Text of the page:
To protect oneself from harm has its limitations. There are limitations to self-defense that contain nuances. It’s important to understand the laws surrounding self-defense in the event it becomes relevant. Knowing your rights will allow you to make the right split-second decisions should it ever become necessary.

What does it mean to act in self-defense?

To act in self-defense means that a person acts in a manner that defends his person from someone who seeks to harm him. The threat must be imminent; otherwise, it is considered to be retaliation, not self-defense. In order to determine whether a person acted in self-defense, the court is asked to consider what a reasonable person would do in a similar situation. For example, if a person attempts to hit another person, the potential victim can stop the assailant from harming him.

What does it mean to stand your ground?

California does not require people to run away, retreat, or hide should they find themself being attacked. The law allows people to stand their ground – to defend themselves – against an attacker. This means that a person can defend themself in a manner proportional to the force applied by the assailant.

self defense laws in california

What can I do as part of acting in self-defense?

Self-defense has a few ground rules. The level of force used to defend oneself should match the level of force being applied to the defender. For example, if an attacker is using a metal spoon to inflict pain, using a spiked club would not match the level of force being applied. However, if the attacker is brandishing a firearm, the defender can use the gun in self-defense.

What is the Castle Doctrine?

The Castle Doctrine, under California’s Penal Code 198.5 PC, says that a person is allowed to defend their home. If an intruder enters a person’s home with a method of deadly force, the homeowner is allowed to use deadly force to protect himself, his loved ones, and his home. The reasoning behind this is that there is a legal presumption that the homeowner reasonably fears that someone may harm those in the home. Under Penal Code 198.5 PC, the Castle Doctrine applies to homeowners in California. The doctrine allows for lethal force. 

Does self-defense include protecting others?

Yes. In California, a person is allowed to defend another person. Similar to self-defense for one’s own person, the law requires that the defender who protects another person must have a reasonable belief that the assailant was going to harm the protected person. The threat of harm must also be imminent and the level of force should match the attacker’s. For example, if Person B points a firearm at Person C, Person A can stop Person B from attempting to harm Person C. Person A can even use his own legal firearm to protect Person B because Person B is using a firearm to potentially harm Person C.

What is not considered to be acting in self-defense?

  • If a person provokes another person with the intent to harm, the provoker cannot claim self-defense if attacked. For example, let’s say that Person A taunts Person B and flashes a knife at him. Person B attacks Person A, maybe even in self-defense. Person A cannot say that he acted in self-defense since he provoked Person B.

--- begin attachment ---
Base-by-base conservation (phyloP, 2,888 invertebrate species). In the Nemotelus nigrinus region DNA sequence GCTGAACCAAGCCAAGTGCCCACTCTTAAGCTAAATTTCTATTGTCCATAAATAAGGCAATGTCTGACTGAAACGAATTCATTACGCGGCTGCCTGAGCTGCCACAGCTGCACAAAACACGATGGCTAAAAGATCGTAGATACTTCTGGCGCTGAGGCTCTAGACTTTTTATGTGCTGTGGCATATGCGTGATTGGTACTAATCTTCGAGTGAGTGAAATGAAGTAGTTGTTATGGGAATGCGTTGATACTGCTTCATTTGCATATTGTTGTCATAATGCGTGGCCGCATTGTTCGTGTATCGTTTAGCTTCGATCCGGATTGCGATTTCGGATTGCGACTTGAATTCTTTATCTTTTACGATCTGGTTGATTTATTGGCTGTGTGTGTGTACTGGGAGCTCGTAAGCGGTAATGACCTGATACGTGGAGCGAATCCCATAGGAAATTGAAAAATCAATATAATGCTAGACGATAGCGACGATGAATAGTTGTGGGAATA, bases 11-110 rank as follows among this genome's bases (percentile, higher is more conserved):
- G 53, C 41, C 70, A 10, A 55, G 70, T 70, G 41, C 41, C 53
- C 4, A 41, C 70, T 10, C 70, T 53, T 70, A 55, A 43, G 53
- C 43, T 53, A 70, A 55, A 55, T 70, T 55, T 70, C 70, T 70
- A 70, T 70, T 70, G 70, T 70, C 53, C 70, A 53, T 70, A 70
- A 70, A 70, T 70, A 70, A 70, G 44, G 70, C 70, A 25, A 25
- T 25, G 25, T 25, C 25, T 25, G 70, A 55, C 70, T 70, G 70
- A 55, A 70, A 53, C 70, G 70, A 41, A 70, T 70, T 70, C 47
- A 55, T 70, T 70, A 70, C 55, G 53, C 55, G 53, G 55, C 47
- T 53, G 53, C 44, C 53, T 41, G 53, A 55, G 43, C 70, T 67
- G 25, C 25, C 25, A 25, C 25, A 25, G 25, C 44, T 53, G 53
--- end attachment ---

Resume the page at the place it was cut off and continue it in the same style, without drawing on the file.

• If a person trespasses onto someone else’s property, the person cannot claim self-defense if the homeowner defends his property. Trespassing is a crime. The homeowner can claim that he was protecting himself, his family, and his property under the Castle Doctrine.
  • If the danger is not imminent, a person cannot claim to have acted in self-defense. Attacking someone hours later is not considered to be self-defense; it is retaliatory.

What if the person later learns that they were never in real danger?

As long as a person reasonably believes that he is in danger, he can act in self-defense. Reasonability is determined by the jury and argued by the defendant.

Let’s say that Person A is walking at night with a few street lamps to illuminate the road. Person A hears a noise, turns around and sees Person B pointing a firearm at him. Person B says that he will shoot Person A. Person A is legally carrying a firearm. He shoots Person B in the leg and calls for help. Later, Person A learns that Person B was carrying a fake gun that didn’t contain any bullets. Given the situation, the court may find that Person A acted out of self-defense even though he was never in real danger. 

In addition, Person A was able to use deadly force because he reasonably believed that Person B was going to injure Person A. Person B had pointed a firearm at Person A and had threatened to shoot Person A. Therefore, Person A reasonably believed that he might become greatly injured or die by Person B’s hand.


In California, you have the right to act in self-defense:

  • When defending yourself, other people, your home, and property.
  • When the danger is imminent.
  • In a manner that is reasonable to the level of force being acted against you.

Have you acted in self-defense?

If you or someone you know is being charged with a crime because you acted in self-defense, you will want to seek out the guidance of an expert criminal defense attorney.  Self-defense is a defense that one can make while at trial. David L. Faulkner can walk you through and explain the process so that you can make a strong defense in court.

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